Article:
Plexus No. 10: Materialising the Structure of Light - An exhibition by Gabriel Dawe

Currently working and residing in Dallas, but born and raised in Mexico City, it is with great pleasure that The National Centre for Craft & Design presents Gabriel Dawe’s UK premiere appearance, here in the East Midlands.

First UK show

The exhibition will centre around a new commission from the artist’s awe-inspiring Plexus series - the largest structure Dawe has ever attempted. Developing out of the artist’s practice of embroidering on clothing, and inspired by the traditional richly hued embroidery of his native Mexico, the Plexus installations use colour to dazzling effect. Utilising rainbow – hued Gϋtterman thread to produce a disorientating effect reminiscent of Op Art, the installation will transform the entire main gallery. Giant veils of shimmering colour and line, stretching from floor to ceiling, will create an immersive environment which visitors will be invited to walk through, experience, and contemplate.

Citing Anish Kapoor as a major influence, Dawe creates complex and often vertigo inducing spatial structures, which direct the viewer through space. Accordingly, they emulate the invisible forces which shape our existence; the social norms, rules and expectations which determine who we are. In this, Dawe references theorist Michel Foucault’s notion of biopolitical structures of power, which are used to control the individual. However, whilst for Foucault such structures were overwhelmingly malign, Dawe sees them more ambiguously. As with architecture and clothing, which Dawe’s installations evoke, they can control and limit, but also protect and support. In giving visual expression to these webs of forces, the artist alludes to evolutionary theory, microscopic imagery and the patterns inherent in nature, drawing our attention to the ‘invisible order amidst the chaos of life.’ This stunning installation makes the intangible visible, giving form to structures which exist at the very edges of our comprehension.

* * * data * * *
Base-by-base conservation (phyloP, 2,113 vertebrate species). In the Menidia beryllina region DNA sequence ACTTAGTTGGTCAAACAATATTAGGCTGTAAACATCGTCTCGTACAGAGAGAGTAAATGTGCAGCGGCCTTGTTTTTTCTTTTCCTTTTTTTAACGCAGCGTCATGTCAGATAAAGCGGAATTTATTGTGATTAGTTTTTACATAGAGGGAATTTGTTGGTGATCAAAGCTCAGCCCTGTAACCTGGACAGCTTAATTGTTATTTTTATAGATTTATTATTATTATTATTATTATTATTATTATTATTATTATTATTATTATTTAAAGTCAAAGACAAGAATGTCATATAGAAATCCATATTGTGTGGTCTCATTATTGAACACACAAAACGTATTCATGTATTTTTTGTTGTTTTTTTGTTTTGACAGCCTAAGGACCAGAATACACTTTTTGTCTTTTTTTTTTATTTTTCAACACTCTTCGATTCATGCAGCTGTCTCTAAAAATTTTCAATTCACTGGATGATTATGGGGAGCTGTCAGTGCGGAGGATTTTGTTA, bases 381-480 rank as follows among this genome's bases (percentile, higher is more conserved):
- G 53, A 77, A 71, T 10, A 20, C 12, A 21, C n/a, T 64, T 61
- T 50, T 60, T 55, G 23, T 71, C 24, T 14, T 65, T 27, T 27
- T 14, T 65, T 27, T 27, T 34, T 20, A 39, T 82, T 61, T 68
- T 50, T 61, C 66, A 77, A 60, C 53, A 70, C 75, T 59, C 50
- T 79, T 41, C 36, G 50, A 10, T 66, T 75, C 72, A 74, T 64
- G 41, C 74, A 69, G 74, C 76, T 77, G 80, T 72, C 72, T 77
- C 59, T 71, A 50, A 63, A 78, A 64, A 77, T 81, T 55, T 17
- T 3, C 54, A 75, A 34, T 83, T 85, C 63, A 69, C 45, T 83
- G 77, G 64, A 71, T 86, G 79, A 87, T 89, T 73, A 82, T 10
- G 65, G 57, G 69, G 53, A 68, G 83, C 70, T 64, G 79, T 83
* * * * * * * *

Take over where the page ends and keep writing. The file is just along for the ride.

After an initial career as a graphic designer, Dawe started experimenting and creating artwork which eventually led him to explore textiles and embroidery—activities traditionally associated with women and which were forbidden for a boy growing up in Mexico. Here, the use of embroidery – albeit on a huge scale - renders the work subversive of notions of masculinity and machismo that are so ingrained in his culture. As a male artist working with inherently ‘female’ materials, Dawe implies that traditional gender roles may be learned rather than natural, and can therefore be rejected. Similarly, installation straddles the boundaries between textiles, architecture and sculpture.

Find out what the Kesteven and Sleaford Young Journalist team thought of the exhibition. Their article and short film is now up on the website:

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